Experts say UK Food Strategy “fails to deliver”
The authors of an article published in Nature Food say the Government’s Food Strategy fails to deliver the system-wide change that is urgently needed.
Written by experts from the Transforming UK Food Systems Programme, including from the School for Business and Society at the University of York, the authors say a whole-systems approach to the challenges of food security and sustainability is needed.
While the Government Food Strategy has some positive features, the authors argue it fails to acknowledge the scale of the challenge we are facing, which amounts to “an existential crisis in climate change and food-related diseases”.
Co-author of the comment, Professor Bob Doherty, Dean of the School for Business and Society at the University of York, said: “There has never been more focus on food systems and the National Food Strategy provided a comprehensive evidence base for action. However, Government yet again has failed to use the range of policy tools at its disposal to tackle the substantial economic and social costs of dietary ill-health”
Henry Dimbleby’s Independent Review of the UK food system was published last year, providing what he called a ‘once-in-a-lifetime’ opportunity to reshape the food system.
Of the Independent Review’s 14 proposals, only one is fully addressed in the Government’s Strategy (Recommendation 5 on funding for children’s holiday activities and food programme) and even this is a previous commitment, announced in December 2021.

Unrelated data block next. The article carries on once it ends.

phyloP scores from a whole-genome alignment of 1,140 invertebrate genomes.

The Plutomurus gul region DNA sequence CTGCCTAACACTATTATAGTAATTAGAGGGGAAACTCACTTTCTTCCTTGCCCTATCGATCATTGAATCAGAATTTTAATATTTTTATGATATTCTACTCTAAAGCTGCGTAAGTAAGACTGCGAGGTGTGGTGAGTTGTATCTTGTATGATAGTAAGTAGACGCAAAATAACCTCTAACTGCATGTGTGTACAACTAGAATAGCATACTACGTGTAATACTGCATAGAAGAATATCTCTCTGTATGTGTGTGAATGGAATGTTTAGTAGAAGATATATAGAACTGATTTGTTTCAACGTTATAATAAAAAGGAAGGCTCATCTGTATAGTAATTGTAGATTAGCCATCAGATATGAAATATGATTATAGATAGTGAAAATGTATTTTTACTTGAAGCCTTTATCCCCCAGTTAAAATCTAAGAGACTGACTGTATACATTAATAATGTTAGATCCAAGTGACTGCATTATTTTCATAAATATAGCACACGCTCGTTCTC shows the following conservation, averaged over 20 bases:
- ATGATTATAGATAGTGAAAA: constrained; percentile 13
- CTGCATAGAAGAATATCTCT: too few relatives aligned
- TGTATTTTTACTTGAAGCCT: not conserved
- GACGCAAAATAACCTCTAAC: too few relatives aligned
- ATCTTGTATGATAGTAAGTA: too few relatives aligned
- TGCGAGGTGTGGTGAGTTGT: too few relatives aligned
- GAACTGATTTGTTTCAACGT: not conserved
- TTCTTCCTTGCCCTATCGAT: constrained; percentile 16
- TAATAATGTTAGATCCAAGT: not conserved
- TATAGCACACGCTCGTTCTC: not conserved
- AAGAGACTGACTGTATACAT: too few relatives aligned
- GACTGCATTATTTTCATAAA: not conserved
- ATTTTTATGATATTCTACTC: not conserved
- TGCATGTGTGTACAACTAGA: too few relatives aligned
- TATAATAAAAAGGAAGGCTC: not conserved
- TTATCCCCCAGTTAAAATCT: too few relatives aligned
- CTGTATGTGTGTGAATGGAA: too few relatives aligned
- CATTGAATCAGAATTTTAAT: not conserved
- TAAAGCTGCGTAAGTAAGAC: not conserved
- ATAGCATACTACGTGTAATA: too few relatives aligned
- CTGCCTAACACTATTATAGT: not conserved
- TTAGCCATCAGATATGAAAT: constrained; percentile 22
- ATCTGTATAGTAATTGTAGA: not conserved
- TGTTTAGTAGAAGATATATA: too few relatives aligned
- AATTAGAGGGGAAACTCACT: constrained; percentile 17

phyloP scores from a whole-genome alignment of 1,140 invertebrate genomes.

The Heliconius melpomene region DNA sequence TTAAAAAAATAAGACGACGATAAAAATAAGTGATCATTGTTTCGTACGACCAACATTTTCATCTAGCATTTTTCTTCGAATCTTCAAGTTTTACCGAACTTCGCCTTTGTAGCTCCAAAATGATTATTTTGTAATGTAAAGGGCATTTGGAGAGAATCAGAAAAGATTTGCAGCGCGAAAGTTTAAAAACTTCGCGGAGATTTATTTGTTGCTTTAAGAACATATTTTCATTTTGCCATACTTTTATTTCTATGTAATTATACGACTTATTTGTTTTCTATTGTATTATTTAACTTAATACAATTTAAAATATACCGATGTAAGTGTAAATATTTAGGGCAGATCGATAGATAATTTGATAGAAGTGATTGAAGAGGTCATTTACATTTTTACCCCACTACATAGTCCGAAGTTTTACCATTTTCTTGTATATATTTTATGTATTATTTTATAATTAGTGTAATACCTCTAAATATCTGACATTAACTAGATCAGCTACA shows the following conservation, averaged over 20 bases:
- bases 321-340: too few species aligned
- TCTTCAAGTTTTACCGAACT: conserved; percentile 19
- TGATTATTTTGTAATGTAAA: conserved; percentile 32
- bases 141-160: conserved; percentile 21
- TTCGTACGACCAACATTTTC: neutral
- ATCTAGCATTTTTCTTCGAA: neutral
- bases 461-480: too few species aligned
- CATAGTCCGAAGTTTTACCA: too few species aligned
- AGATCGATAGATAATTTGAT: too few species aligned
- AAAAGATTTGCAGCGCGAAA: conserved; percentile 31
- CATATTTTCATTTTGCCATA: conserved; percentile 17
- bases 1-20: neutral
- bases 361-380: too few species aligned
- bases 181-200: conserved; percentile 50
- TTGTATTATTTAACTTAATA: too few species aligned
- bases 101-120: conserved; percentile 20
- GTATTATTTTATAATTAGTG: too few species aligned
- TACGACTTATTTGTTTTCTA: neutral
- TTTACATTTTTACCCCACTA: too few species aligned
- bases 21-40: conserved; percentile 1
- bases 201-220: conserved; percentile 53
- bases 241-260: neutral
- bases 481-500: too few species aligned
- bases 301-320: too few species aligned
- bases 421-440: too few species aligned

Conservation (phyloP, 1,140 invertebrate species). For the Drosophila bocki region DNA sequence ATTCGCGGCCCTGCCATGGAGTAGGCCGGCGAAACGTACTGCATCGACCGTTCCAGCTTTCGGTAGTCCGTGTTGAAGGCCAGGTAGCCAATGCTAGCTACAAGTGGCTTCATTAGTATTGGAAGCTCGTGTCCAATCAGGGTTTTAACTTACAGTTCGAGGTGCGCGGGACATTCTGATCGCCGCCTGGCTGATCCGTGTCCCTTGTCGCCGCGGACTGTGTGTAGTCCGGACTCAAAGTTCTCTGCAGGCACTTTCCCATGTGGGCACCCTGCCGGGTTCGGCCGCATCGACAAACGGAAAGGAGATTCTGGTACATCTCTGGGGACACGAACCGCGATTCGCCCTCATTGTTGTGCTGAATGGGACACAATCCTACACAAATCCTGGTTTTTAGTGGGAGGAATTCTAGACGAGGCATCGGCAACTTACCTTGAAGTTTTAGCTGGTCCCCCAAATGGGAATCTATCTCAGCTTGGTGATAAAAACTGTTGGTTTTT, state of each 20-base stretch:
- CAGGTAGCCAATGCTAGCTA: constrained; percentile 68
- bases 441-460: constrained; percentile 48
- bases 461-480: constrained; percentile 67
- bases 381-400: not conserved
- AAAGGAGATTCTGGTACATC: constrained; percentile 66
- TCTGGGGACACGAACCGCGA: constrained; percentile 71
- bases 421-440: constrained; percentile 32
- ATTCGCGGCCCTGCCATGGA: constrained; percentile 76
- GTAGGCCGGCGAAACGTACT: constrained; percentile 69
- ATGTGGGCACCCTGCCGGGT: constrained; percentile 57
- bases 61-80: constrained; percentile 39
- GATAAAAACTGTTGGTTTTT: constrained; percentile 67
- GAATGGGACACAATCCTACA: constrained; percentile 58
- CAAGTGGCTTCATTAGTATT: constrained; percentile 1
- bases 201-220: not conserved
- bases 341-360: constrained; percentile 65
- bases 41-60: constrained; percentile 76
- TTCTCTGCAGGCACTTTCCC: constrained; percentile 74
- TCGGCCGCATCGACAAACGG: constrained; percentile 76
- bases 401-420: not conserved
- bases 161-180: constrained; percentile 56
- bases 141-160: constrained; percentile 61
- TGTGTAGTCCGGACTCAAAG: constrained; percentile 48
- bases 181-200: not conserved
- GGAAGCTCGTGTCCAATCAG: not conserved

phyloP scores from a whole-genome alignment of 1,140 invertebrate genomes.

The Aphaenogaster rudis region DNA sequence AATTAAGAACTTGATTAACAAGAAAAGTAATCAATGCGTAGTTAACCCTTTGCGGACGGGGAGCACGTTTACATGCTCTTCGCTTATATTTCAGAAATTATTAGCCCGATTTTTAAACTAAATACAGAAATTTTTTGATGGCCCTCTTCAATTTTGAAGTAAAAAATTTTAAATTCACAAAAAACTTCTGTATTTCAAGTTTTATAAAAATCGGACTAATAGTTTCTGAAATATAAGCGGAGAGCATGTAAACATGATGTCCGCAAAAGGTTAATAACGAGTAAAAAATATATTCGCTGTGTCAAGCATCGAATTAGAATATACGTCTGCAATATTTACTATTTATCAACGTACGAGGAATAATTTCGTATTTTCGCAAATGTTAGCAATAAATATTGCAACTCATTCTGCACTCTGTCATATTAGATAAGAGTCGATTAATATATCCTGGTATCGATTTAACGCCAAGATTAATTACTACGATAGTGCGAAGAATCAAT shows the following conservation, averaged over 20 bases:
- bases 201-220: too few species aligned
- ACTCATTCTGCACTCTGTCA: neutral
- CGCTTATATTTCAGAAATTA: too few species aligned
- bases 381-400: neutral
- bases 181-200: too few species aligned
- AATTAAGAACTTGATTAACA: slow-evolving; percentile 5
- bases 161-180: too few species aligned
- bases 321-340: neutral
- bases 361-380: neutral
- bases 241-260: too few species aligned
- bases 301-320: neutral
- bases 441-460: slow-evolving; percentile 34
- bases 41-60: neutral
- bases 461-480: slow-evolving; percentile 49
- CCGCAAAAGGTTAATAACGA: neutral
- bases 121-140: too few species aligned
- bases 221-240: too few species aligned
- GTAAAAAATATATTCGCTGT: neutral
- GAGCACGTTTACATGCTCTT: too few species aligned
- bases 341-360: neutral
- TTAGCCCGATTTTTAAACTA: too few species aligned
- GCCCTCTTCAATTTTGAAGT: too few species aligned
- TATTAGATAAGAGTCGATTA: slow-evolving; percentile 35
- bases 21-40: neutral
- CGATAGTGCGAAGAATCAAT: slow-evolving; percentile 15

The authors state that the most prominent among these absences is the proposed tax on sugar and salt. The Dimbleby Review recognised this as the policy with the greatest potential to stimulate system change and break the “junk food cycle”.
Its absence from the Government Food Strategy signals both a lack of engagement with the evidence and a lack of ambition with regard to achieving their goals, the authors argue.
Similarly, while Dimbleby set a clear target to reduce meat consumption by 30 per cent over the next ten years, the Government Food Strategy makes no such commitment.
The authors criticise the Government’s failure to include interventions on areas of evidence identified by the Dimbleby review, including the food system’s contribution to biodiversity loss, deforestation, drought, freshwater pollution, the collapse of aquatic wildlife and climate change, and the adverse effects of highly processed food on human health.
They state that the Strategy takes “a piecemeal approach with only lip service to Dimbleby’s systemic analysis”, lacking a joined-up, systems-based approach and failing to address the scale of the problems with the urgency required.
The comment article was written by:
- Bob Doherty, the School for Business and Society, University of York
- Peter Jackson, Institute for Sustainable Food, University of Sheffield
- Guy M. Poppy, School of Biological Sciences, University of Southampton
- Carol Wagstaff, Department of Food and Nutritional Sciences, University of Reading
- Martin White, MRC Epidemiology Unit, School of Clinical Medicine, University of Cambridge